Suicide Rates Are Rising Among Women — Here's What You Need To Know

photographed by Eylul Aslan.
If you are thinking about suicide, please call the National Suicide Prevention Lifeline at 1-800-273-TALK (8255) or the Suicide Crisis Line at 1-800-784-2433.
In the last decade, the number of people who die by suicide in the U.S. has increased — particularly amongst women. On Thursday, the National Center for Health Statistics (NCHS) published a report that found that while suicide rates are higher in general for men, the number of women and girls who die by suicide has gotten higher in the last ten years.
"Basically what’s been happening is that for women, the rate [of suicide] increased about 2% per year between 2000 and 2007, but from 2007 and 2016 that went up to 3% per year," says Holly Hedegaard, MD, an injury epidemiologist and public health physician at the NCHS. "And that’s higher than the percent increase that we’re seeing for men, which is about 1% per year."
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This increase was true across the board for all age groups, though the data did find that suicide rates were highest amongst women between the ages of 45 and 64. Dr. Hedegaard says that there was also a significant increase in rates of suicide amongst girls between the ages of 10 and 14, but she adds that this data was based on a small sample size.
This NCHS report builds on Centers for Disease Control (CDC) research about women and suicide from 2016 — which found that rates of suicide had been on the rise amongst women since 1999 — and comes just a week after the CDC released a study that found that suicide rates in the U.S. overall have increased by 25% over a period of nearly 20 years.

By highlighting the groups who are most affected, maybe that can help prevention specialists understand and help.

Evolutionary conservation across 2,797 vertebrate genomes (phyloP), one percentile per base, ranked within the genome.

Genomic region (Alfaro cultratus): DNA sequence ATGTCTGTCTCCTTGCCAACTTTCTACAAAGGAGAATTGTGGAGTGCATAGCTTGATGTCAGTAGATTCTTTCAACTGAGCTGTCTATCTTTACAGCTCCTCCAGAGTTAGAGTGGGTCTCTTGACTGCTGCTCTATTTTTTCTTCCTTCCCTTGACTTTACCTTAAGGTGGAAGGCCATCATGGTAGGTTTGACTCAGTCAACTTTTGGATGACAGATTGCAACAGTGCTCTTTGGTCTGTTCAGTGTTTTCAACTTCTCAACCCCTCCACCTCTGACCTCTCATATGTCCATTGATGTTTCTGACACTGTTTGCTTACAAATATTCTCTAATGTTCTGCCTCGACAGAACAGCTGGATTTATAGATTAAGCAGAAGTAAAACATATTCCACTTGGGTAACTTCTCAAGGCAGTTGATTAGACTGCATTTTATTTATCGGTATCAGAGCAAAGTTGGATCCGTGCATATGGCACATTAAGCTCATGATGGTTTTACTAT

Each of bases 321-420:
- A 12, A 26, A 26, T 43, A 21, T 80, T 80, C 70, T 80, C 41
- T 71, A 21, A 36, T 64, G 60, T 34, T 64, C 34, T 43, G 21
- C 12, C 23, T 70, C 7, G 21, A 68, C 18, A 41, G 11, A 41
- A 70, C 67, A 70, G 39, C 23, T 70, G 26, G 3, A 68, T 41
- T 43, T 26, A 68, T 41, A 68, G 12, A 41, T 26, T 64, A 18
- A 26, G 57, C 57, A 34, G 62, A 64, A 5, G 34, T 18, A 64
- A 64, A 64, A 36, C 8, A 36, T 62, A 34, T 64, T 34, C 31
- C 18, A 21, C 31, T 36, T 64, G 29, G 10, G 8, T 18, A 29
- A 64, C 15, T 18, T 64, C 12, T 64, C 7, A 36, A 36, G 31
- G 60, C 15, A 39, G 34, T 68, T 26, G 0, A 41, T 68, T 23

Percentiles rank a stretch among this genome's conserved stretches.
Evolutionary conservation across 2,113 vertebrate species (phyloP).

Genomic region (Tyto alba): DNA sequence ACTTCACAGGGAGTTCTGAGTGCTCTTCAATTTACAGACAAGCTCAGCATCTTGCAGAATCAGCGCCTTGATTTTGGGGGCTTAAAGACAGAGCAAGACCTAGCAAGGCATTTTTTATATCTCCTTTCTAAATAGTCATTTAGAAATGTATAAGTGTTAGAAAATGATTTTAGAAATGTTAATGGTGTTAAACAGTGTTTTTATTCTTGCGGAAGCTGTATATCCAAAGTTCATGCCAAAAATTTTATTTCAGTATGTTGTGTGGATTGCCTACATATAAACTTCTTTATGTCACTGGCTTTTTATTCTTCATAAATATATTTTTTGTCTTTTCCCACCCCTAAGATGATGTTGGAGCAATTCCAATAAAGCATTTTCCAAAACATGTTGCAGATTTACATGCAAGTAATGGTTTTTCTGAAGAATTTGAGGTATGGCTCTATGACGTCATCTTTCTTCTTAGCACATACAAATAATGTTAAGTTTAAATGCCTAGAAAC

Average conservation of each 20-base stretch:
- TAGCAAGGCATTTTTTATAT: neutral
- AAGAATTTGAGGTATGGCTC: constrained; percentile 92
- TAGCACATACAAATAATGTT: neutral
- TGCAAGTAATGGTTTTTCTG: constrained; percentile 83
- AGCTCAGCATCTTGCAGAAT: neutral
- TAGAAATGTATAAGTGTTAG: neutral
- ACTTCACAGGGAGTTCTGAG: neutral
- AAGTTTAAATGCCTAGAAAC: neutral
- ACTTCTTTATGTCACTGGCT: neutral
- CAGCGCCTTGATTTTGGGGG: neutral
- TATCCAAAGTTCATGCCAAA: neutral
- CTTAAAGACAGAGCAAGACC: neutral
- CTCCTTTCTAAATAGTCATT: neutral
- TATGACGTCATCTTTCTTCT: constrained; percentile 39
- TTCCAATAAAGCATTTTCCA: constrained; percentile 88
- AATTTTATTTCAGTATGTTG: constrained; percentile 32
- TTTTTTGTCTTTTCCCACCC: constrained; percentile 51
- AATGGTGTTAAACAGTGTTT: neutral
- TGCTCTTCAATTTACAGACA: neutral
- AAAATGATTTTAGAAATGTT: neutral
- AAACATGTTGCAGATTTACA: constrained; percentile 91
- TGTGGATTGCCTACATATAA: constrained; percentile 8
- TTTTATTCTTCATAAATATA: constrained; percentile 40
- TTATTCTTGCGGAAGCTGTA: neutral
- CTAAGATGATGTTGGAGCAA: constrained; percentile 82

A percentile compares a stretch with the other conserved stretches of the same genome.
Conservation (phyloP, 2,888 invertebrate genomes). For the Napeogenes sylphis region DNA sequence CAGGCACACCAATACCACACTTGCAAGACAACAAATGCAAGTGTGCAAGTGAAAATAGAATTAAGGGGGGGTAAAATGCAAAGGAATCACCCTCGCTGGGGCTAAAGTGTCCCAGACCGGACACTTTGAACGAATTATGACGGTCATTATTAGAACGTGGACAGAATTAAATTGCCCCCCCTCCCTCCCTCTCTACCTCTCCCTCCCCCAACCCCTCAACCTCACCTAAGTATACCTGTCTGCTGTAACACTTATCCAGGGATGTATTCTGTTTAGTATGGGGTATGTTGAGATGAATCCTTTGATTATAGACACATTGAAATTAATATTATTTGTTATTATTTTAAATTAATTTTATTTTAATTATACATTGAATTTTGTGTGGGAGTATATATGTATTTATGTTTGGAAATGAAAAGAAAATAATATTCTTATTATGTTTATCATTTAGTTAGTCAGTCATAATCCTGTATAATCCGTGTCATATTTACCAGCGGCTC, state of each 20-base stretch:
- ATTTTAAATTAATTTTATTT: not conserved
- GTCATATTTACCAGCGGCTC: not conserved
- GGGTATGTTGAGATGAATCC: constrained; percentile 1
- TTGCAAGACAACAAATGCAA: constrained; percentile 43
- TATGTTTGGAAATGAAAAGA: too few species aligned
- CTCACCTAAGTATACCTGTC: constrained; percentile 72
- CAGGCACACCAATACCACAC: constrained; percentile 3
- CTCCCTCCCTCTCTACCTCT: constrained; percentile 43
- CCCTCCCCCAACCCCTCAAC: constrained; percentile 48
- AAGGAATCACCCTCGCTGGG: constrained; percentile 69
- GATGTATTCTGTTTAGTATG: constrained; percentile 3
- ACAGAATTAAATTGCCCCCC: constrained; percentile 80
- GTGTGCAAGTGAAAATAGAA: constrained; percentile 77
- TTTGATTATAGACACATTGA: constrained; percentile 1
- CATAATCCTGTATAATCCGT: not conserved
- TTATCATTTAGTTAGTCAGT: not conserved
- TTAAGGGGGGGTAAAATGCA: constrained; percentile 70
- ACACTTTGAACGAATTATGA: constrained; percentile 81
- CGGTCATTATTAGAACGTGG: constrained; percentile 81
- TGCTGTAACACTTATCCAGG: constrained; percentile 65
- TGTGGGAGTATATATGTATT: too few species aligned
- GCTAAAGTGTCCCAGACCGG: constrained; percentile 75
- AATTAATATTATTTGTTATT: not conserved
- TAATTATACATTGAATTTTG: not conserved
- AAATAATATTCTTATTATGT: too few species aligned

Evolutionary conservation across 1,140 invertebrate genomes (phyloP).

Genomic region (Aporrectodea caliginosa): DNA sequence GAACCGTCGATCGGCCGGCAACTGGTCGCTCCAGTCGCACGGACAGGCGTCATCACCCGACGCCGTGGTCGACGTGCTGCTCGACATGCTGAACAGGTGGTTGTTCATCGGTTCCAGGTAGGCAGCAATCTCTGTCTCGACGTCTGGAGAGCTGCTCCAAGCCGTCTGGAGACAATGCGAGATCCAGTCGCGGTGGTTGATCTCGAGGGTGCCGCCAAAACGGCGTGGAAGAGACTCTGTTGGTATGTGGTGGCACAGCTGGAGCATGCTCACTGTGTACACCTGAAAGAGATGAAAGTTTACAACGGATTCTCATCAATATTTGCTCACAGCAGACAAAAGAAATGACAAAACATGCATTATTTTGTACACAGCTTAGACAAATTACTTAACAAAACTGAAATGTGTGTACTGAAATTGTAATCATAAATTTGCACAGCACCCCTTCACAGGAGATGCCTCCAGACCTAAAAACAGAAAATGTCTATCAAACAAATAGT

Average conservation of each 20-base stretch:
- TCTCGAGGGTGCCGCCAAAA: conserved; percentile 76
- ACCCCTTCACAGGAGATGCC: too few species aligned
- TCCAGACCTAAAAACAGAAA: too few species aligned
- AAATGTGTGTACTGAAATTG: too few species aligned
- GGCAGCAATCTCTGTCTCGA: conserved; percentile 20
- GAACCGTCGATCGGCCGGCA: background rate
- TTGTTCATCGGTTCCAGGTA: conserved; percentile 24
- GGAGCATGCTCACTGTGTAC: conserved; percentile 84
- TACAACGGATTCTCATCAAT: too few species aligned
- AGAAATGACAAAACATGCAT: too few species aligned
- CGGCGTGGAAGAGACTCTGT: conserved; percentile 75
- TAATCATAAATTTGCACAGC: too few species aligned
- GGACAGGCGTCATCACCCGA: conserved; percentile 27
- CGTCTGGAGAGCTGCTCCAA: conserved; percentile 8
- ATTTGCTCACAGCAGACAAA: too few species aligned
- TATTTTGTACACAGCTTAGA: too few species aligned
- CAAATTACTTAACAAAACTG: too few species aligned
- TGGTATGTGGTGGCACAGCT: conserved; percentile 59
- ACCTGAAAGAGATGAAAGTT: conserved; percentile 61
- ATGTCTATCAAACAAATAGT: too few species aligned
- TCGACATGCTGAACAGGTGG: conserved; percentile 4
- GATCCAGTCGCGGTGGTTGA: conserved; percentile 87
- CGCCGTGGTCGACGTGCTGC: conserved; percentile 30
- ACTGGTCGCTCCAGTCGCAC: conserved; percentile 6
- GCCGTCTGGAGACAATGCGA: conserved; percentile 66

Holly Hedegaard, MD
While there's no single cause of suicide, the CDC's report noted that many factors contribute to suicide amongst people who have a known history of mental health conditions as well as those who might not have a known mental illness. Some factors include a recent crisis, a substance use problem, or job/financial problems.
In that respect, Dr. Hedegaard says that the purpose of the NCHS report is to shed some more light on the people dying by suicide, so that we can hopefully prevent those numbers from rising.
"This data report is trying to provide the numbers for those who work in suicide prevention, and by highlighting the groups who are most affected, maybe that can help prevention specialists understand and help," she says.
And just like there's no simple answer for why suicide rates are rising at such a high rate, there's no one simple answer for what we can do about it. But there's a lot to be said for opening the discussion around mental health issues so that people don't feel as if they're suffering alone and for helping people get access to mental health care. But of course, that takes an entire society's worth of work — and it can't be done overnight. In the meantime, it's important to reach out to family members and friends who might be struggling with their mental health, and to ask for help when you need it yourself.
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